The suspect arrested in England's Essex following the killing of British Conservative MP Sir David Amess has been named as Ali Harbi Ali, a 25-year-old man of Somali heritage, now being held under the stringent Terrorism Act.
Amess, 69 and a member of British Prime Minister Boris Johnson's ruling Conservative Party, died after being stabbed several times on Friday as he was meeting his constituents in at Belfairs Methodist Church in Leigh-on-Sea, Essex.
Scotland Yard's Counter Terrorism Command officers have an extended period until Friday to question the suspect under the act.
According to reports, Ali was referred to the UK's counter-terrorism deradicalisation Prevent scheme some years ago, but was never a formal subject of interest to for the MI5 security services.
"The man was subsequently further detained under Section 41 of the Terrorism Act 2000 and he is now being held at a London police station," the Metropolitan Police said.
On Saturday, 16 October, detectives were granted a warrant of further detention at Westminster Magistrates' Court, allowing them to keep the man in custody until Friday, October 22.
, when the warrant expires.
"As part of the fast-paced investigation, officers have attended three addresses in the London area and conducted searches. One of these searches has concluded and the others are ongoing," the force said.
The suspect was arrested on Friday at the scene of the attack and a knife used in the attack was recovered at the scene.
The incident has been formally declared as terrorism by Senior National Coordinator for Counter Terrorism Policing, Deputy Assistant Commissioner Dean Haydon, and the Met's Counter Terrorism Command is leading the investigation.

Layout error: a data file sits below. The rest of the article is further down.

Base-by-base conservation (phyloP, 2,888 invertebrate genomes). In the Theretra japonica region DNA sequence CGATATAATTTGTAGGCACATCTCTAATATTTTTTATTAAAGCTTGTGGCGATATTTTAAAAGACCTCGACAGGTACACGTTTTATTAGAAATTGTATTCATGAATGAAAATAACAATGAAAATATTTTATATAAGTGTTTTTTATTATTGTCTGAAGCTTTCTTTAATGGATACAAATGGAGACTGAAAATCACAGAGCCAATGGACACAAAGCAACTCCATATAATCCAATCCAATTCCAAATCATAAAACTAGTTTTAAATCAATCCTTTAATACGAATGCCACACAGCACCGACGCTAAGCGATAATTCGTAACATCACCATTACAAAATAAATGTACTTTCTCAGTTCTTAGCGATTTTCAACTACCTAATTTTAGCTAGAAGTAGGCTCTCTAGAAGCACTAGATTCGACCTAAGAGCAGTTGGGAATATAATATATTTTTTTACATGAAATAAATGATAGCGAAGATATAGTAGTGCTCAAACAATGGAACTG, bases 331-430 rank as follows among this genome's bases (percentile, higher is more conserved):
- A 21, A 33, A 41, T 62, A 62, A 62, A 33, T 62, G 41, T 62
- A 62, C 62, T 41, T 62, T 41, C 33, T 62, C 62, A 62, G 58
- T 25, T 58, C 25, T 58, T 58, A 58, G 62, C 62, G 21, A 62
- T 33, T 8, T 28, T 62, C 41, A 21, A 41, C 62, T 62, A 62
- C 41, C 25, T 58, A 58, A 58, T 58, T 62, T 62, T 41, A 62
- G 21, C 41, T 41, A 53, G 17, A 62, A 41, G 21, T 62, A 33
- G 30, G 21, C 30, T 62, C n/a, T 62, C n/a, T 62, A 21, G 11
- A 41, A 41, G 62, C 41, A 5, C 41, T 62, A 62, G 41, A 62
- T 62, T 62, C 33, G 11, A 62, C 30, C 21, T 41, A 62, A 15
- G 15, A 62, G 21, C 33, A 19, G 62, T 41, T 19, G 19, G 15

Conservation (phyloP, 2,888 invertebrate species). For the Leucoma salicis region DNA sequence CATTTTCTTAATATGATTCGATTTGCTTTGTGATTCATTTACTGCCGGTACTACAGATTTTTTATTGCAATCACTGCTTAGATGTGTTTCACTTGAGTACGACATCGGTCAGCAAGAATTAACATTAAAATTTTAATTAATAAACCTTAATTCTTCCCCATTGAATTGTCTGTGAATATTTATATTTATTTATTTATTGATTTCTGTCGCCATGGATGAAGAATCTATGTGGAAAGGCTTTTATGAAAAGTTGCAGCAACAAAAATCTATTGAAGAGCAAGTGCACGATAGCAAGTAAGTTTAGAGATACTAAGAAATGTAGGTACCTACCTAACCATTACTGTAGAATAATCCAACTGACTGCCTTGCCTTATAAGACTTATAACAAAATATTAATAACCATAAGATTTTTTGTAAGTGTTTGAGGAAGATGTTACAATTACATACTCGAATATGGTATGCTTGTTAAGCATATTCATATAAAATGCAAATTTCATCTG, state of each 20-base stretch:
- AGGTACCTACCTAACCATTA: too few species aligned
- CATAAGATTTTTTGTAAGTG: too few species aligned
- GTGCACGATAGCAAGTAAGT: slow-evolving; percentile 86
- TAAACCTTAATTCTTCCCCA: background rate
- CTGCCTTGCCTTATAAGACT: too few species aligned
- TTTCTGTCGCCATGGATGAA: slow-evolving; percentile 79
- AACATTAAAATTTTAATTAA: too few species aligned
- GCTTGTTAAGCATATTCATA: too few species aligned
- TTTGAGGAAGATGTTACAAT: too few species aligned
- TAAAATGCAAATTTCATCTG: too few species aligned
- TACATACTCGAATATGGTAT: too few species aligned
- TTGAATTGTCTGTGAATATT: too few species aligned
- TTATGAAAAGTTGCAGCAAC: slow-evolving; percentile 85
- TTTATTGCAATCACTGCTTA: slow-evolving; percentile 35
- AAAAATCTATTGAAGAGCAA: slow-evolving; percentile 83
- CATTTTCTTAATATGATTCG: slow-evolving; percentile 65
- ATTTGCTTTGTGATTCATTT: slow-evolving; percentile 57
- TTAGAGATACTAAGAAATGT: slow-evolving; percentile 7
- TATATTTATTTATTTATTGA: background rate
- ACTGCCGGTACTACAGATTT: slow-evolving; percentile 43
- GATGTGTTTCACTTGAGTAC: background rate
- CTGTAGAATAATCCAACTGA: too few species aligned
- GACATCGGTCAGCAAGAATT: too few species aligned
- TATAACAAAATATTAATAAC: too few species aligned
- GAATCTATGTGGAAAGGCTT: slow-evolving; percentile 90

UK Home Secretary Priti Patel, also an MP from Essex, ordered an urgent review of the security procedures for members of Parliament.
On Sunday, Patel said "immediate" security changes are being offered to MPs after the killing and they are being asked to share their whereabouts with the police.
Asked if MPs could get the kind of close protection that they receive in Westminster, the minister said: "All these issues and options are in consideration right now." "We have all changed our ways of working because of changing concerns, threats in society.
"This should never ever break that link between an elected representative and their democratic role, responsibility and duty to the people who elected them," she said.
Amess represented Southend West in Essex and was holding a constituency surgery - where voters can meet their elected MP and discuss concerns - at the church on Friday when he was attacked. He had been an MP since 1983 and was married with five children.
Amess is the second serving British Member of Parliament to be fatally stabbed in the past five years, following the murder of Labour MP Jo Cox in 2016.